TCSD Conversation by Craig Zelent
This month I had the pleasure of talking triathlon with Debbie Wittich, the TCSD Expo Coordinator. Debbie does a great job of helping the TCSD put its best foot forward at all the local expos. That initial contact is often the critical step in attracting new members. I’m certain you will enjoy getting to know this special lady.
Craig: What was your athletic background before triathlon?
Debbie: Well for starters, I NEVER imagined I would get into triathlon when I was a runner! As for running, it started in grade school, my mom was a coach and it did not involve a ball. For those of you who know me, I am not the most coordinated individual. Running always appealed to me because it was just you and the road, track, or trail and it did not take a lot of expensive equipment either. I carried my enjoyment of running into high school where I focused mainly on mid-distance races (800-meter individual and relay). Around my junior year I called it quits – wanted to get a job and start saving for college since I knew a running scholarship wasn’t in my future. It was not until after college did I take the sport back up with a New Year’s resolution to run the 2009 San Diego Rock ‘n Roll Marathon. After the marathon I was wrangled into an adventure relay (i.e.: RAGNAR) and the running bug has slowly made a comeback since.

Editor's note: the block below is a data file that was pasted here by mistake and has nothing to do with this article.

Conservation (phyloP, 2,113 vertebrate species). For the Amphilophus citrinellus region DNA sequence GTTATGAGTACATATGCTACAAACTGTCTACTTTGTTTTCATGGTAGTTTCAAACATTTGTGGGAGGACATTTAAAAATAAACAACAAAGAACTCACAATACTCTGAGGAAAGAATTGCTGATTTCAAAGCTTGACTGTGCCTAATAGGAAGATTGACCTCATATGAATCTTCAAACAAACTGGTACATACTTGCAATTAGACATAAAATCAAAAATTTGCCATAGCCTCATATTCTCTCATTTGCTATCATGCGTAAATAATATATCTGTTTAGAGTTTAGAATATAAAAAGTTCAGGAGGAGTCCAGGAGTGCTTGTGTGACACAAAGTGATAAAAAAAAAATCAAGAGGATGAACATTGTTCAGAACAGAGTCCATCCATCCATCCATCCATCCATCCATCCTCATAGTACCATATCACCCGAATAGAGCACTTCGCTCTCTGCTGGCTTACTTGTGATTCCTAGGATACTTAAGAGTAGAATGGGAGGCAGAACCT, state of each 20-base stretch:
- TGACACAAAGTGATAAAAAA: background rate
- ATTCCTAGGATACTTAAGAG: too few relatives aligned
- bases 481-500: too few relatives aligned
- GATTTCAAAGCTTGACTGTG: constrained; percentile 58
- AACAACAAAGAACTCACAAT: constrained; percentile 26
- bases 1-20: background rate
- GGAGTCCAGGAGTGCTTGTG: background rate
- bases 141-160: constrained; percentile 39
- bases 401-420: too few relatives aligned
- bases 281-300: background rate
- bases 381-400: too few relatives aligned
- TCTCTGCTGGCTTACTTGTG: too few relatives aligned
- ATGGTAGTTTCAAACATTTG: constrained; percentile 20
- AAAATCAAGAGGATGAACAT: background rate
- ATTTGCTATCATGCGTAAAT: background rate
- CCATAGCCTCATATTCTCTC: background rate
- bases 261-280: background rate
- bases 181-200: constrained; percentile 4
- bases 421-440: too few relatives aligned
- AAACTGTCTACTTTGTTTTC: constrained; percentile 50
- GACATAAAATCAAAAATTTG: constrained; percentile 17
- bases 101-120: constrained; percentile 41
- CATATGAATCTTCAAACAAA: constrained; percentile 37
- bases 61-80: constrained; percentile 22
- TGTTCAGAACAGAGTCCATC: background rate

Craig: How did you happen to become a triathlete?
Debbie: The journey to triathlon happened after my inaugural adventure relay when one of my teammates told me “that I was pretty strong” and should consider stepping it up a notch. That person was none other than Joe Taormino, TCSD’s Cove Potluck Coordinator. After Joe’s vouch of confidence, he was and is quite a strong and speedy individual himself; I began attending Jim Vance’s Wednesday night track workouts. When I saw that I really did have some speed as well as made some new TriClub friends I decided getting a TCSD membership was a good idea…. And forked over the money to Moment Cycle Sport to get a sweet new road bike (to this day the most expensive purchase I have made … and totally worth it, I LOVE my bike!) Once I had a bike and my running feet back I took advantage of TCSD’s beginner swim workouts at Glorietta Bay where Ian Kelly finally got that light bulb to go off in my head and swimming made a bit more sense. Then it was all peer pressure… to do the beginner Tri in June 2011… and I did, and officially became a fan of the recreational triathlon!!